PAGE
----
French PM says labour reforms are ‘ambitious, balanced, fair’

French Prime Minister Edouard Philippe on Thursday presented labour market reforms which he called "ambitious, balanced and fair" but that met with mixed reaction from trade unions.

French PM says labour reforms are 'ambitious, balanced, fair'
French Prime Minister Edouard Philippe. AFP
The measures curb the role of trade unions in small companies, limit unfair dismissal pay-outs and allow bosses to negotiate more working terms and conditions directly with their employees.
The head of the country's biggest private sector union CFDT, Laurent Berger, said he was “disappointed” by the reform overall, a pre-election promise by new President Emmanuel Macron.
The boss of the hard-left Force Ouvriere (FO) union, Jean-Claude Mailly, said he disagreed with some of the changes, but like Berger suggested he would not recommend his members join street protests.
“A debate will take place in public now,” he said. “Fortunately we've done our union work.”
“There are differences. We accept them,” Philippe said, presenting the reforms which formed the basis of three months of negotiations with the unions.
The Communist-backed CGT has already called for a strike and demonstrations against the reform on September 12.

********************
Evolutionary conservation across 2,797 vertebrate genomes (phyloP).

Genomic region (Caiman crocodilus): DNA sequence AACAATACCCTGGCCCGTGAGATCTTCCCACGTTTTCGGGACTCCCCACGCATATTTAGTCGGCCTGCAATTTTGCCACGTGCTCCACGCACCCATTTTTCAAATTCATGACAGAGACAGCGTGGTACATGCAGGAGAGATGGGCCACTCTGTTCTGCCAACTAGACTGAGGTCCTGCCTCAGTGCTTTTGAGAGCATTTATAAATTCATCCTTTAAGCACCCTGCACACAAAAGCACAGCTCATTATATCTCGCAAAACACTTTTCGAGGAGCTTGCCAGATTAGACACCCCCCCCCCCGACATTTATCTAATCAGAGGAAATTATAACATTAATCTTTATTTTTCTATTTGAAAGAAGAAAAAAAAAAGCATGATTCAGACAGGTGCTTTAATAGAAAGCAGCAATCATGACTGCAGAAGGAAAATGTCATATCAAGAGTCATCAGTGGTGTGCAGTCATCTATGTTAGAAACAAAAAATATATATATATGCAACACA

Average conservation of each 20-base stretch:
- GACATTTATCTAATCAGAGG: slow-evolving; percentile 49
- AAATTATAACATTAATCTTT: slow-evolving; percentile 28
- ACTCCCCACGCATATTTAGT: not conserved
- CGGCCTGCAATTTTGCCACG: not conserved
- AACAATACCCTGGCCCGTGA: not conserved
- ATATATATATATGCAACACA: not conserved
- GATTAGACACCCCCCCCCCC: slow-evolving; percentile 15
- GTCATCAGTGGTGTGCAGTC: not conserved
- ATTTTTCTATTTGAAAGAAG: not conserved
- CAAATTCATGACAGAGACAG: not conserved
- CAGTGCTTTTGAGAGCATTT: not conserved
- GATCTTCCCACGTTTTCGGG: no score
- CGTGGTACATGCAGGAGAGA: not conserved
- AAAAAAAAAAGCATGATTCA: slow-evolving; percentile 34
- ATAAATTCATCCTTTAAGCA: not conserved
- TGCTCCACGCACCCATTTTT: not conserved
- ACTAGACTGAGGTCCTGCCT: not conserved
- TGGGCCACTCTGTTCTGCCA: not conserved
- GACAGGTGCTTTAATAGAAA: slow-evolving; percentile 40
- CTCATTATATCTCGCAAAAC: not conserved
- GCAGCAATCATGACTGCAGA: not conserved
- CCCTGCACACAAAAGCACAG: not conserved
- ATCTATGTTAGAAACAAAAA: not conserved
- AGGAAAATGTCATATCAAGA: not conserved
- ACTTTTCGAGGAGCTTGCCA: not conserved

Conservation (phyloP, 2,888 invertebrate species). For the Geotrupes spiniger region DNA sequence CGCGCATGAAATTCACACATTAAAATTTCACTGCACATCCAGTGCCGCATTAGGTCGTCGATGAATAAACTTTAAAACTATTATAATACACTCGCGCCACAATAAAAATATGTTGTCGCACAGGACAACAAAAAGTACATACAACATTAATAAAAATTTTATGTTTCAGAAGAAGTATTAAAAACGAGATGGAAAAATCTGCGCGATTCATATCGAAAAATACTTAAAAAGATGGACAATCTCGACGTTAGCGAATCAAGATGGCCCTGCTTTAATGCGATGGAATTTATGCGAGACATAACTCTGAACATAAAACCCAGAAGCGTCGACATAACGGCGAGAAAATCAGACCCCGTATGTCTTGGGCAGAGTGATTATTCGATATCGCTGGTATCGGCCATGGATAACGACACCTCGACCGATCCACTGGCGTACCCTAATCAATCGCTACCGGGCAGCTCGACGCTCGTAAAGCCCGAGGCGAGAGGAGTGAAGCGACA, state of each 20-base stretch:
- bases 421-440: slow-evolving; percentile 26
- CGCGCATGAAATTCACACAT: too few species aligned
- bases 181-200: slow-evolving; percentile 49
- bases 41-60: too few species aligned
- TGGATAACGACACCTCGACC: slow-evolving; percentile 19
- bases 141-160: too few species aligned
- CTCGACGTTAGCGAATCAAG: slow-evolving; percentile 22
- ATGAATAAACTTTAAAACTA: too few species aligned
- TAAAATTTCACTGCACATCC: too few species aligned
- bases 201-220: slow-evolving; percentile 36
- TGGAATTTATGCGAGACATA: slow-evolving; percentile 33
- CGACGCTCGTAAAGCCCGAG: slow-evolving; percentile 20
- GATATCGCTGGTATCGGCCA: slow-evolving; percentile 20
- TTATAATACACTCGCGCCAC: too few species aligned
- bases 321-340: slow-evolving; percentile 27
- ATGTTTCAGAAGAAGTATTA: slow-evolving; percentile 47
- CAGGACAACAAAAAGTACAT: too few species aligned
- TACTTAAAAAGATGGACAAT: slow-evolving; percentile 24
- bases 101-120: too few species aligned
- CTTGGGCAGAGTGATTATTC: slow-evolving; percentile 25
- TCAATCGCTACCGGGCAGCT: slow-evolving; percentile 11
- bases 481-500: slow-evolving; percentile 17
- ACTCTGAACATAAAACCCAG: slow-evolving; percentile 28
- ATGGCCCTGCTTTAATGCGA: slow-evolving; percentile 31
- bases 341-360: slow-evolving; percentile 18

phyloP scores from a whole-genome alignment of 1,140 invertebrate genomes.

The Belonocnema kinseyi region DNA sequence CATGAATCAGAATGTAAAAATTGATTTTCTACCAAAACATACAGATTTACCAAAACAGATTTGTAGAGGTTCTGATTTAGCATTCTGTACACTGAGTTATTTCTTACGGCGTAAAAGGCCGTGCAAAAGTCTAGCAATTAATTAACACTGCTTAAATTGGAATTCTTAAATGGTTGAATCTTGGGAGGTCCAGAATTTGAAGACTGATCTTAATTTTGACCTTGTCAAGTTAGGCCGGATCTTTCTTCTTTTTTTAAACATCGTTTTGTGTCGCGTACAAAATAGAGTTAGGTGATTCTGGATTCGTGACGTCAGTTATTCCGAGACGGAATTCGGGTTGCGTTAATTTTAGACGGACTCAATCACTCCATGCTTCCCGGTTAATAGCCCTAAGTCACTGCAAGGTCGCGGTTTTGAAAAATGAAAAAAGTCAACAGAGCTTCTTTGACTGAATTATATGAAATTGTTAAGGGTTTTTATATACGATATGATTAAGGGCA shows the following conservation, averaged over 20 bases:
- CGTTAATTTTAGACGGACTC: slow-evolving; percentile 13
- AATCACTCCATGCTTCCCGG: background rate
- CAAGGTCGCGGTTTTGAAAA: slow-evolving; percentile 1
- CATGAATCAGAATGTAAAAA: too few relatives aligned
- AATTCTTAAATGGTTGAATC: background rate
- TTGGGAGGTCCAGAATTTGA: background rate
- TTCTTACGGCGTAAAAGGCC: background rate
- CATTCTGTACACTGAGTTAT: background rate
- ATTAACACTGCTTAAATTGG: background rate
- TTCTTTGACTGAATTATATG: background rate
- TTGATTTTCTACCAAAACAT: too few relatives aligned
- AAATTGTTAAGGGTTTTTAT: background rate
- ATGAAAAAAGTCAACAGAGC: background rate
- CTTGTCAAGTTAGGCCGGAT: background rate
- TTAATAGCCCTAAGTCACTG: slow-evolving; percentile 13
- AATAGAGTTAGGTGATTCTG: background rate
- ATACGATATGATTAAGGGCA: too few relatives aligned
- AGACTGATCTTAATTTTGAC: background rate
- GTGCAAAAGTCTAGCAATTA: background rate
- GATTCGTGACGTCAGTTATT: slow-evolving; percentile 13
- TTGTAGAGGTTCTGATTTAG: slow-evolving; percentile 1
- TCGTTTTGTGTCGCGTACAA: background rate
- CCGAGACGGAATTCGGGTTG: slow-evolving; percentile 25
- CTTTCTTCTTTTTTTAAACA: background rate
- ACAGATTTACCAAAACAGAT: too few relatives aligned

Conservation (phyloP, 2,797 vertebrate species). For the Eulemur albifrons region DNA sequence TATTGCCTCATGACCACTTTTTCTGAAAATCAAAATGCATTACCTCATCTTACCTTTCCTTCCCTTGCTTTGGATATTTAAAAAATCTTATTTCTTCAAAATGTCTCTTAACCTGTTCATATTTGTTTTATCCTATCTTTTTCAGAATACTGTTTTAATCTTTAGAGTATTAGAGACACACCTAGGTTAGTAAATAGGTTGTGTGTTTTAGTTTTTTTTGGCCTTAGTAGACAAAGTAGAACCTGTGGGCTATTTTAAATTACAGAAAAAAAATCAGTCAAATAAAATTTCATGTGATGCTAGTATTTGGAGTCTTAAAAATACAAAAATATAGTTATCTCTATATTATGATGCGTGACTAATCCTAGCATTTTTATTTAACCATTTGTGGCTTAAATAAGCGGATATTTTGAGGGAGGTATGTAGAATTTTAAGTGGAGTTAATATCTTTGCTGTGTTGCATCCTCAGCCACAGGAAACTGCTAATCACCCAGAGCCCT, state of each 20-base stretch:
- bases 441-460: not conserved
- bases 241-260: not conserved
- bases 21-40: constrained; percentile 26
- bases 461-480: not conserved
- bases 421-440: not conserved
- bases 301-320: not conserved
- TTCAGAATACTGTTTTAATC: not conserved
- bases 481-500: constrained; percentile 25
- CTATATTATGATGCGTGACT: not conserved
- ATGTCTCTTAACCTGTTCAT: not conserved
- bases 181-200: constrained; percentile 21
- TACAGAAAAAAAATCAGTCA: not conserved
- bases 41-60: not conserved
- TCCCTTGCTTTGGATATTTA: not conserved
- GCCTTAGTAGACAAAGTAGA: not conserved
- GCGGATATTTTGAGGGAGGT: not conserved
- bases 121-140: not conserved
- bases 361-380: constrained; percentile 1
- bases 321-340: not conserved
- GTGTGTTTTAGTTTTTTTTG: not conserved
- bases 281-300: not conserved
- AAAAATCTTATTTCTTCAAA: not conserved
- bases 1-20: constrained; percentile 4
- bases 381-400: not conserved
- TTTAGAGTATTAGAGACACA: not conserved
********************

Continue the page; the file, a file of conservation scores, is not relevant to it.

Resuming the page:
Thursday's reforms come at a pivotal moment for Macron's domestic agenda as he seeks to encourage entrepreneurship in France, where the unemployment rate of 9.5 percent is almost double that of its large European rivals.
He argues the measures are needed to introduce greater flexibility in France's rigid labour law to encourage hiring.
“We are the only major economy in the European Union that has not defeated mass unemployment for more than three decades,” he told Le Point magazine in an interview published late on Wednesday.


Macron to make live TV broadcast to France

French president Emmanuel Macron will make a live TV broadcast to the nation about the war in Ukraine.

Macron to make live TV broadcast to France

Macron will be on TV on Wednesday at 8pm, the Elysée confirmed earlier on Wednesday.

Macron also tweeted the announcement, saying that his speech will be on the subject of the war in Ukraine.

His office added that the president’s speech “will not touch on other matters” – Macron has only until Friday to confirm whether or not he is running for re-election.

It is widely considered to be extremely unlikely that he would not stand in the April elections, but all candidates have until Friday, March 4th, to make their declaration.

Macron’s team had previously announced a rally in Marseille on Saturday, March 5th, which was expected to be the first official campaign event, but on Tuesday this was cancelled because of the ongoing international crisis.

Macron was at the forefront of international efforts to find a diplomatic resolution to the crisis, and since Russia invaded Ukraine he has remained in close contact with Ukrainian president Volodymyr Zelensky, and has also spoken – at the request of Zelensky – to Russian premier Vladimir Putin.

The Local will be following Macron’s speech live from 8pm HERE.